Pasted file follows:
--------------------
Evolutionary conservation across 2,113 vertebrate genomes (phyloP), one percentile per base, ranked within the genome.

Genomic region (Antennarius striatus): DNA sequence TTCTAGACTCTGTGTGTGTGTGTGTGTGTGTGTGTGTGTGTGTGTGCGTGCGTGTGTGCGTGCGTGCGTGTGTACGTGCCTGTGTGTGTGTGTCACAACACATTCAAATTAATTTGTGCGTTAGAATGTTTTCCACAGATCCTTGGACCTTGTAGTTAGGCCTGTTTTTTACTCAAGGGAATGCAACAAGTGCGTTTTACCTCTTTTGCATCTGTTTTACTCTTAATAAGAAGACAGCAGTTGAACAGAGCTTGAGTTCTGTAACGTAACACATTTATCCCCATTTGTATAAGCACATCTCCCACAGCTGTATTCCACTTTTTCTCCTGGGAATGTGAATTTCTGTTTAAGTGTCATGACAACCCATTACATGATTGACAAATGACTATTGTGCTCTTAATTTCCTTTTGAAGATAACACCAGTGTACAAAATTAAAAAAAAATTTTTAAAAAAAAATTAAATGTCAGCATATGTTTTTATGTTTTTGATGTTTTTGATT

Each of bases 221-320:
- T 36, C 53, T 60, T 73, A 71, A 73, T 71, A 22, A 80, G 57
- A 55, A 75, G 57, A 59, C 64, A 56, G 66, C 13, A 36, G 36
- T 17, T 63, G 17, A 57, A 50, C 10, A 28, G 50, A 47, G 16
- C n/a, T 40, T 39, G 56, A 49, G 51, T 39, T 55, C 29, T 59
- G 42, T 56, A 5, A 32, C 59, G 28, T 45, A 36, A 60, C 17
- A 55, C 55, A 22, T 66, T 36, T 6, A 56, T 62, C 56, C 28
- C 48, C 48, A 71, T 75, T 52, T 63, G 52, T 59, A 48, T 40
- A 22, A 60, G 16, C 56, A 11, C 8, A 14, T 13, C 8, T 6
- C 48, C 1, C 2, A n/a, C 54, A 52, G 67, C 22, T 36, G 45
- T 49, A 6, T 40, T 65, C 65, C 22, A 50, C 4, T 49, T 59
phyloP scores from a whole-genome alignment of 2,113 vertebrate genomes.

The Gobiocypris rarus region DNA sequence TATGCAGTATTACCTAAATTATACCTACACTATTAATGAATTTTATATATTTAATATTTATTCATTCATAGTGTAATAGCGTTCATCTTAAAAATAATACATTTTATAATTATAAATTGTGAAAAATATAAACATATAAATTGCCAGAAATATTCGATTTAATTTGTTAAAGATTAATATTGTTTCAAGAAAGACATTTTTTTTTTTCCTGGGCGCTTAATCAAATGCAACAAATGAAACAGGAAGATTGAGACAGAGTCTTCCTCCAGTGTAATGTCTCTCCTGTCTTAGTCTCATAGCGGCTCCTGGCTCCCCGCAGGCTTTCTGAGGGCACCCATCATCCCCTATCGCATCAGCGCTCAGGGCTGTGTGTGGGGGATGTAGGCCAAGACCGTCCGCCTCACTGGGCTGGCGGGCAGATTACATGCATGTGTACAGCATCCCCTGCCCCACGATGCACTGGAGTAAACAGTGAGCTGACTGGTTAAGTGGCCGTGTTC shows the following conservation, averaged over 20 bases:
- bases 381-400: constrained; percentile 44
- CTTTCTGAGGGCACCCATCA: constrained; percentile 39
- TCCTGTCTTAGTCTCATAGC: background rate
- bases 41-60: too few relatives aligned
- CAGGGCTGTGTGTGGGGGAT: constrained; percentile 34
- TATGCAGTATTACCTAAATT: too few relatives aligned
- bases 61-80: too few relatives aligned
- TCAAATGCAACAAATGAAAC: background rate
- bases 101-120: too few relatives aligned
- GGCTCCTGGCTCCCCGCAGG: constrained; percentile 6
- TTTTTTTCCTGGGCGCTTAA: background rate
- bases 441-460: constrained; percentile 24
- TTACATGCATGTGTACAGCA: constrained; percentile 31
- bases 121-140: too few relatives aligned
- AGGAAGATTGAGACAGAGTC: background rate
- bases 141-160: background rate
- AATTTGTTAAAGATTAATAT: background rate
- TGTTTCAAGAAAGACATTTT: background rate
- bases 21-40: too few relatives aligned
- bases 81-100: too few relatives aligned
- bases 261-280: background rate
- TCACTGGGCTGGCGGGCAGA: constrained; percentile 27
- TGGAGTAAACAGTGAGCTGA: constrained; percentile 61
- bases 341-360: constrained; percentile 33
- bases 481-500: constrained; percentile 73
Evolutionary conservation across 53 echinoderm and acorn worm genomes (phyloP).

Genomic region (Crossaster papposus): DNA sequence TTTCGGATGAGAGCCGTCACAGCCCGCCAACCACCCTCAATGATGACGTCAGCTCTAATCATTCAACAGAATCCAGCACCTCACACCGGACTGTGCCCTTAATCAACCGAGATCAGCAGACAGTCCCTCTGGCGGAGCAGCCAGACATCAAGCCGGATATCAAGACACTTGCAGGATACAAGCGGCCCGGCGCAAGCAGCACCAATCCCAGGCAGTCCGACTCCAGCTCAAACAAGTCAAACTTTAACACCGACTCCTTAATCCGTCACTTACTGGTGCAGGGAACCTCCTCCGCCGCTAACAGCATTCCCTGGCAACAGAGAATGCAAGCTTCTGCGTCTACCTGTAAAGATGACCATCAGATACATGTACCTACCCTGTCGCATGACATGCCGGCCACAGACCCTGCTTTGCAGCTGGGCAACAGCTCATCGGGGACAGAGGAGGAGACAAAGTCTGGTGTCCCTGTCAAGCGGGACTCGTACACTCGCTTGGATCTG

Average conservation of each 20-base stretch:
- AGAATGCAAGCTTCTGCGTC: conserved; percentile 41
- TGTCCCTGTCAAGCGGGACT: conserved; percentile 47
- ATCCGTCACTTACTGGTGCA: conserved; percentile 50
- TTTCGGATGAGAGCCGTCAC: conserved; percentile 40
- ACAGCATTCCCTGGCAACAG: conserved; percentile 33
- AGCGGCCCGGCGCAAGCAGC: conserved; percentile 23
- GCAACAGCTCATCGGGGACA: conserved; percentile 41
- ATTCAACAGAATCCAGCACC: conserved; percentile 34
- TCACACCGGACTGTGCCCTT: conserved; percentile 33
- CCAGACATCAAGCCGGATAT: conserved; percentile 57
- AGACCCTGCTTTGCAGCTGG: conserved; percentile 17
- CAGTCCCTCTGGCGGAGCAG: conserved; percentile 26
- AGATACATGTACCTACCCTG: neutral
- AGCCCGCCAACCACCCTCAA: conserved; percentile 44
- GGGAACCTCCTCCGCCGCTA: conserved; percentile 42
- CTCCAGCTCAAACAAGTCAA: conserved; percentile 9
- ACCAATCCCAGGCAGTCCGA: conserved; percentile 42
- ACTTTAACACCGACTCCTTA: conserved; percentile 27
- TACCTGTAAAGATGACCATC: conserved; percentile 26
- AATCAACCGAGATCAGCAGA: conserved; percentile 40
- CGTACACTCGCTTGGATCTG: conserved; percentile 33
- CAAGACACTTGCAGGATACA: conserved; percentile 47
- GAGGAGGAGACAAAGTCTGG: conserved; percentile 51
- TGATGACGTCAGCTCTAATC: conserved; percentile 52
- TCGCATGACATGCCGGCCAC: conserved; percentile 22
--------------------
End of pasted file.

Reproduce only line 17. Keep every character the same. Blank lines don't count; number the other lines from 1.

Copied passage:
- CTTTCTGAGGGCACCCATCA: constrained; percentile 39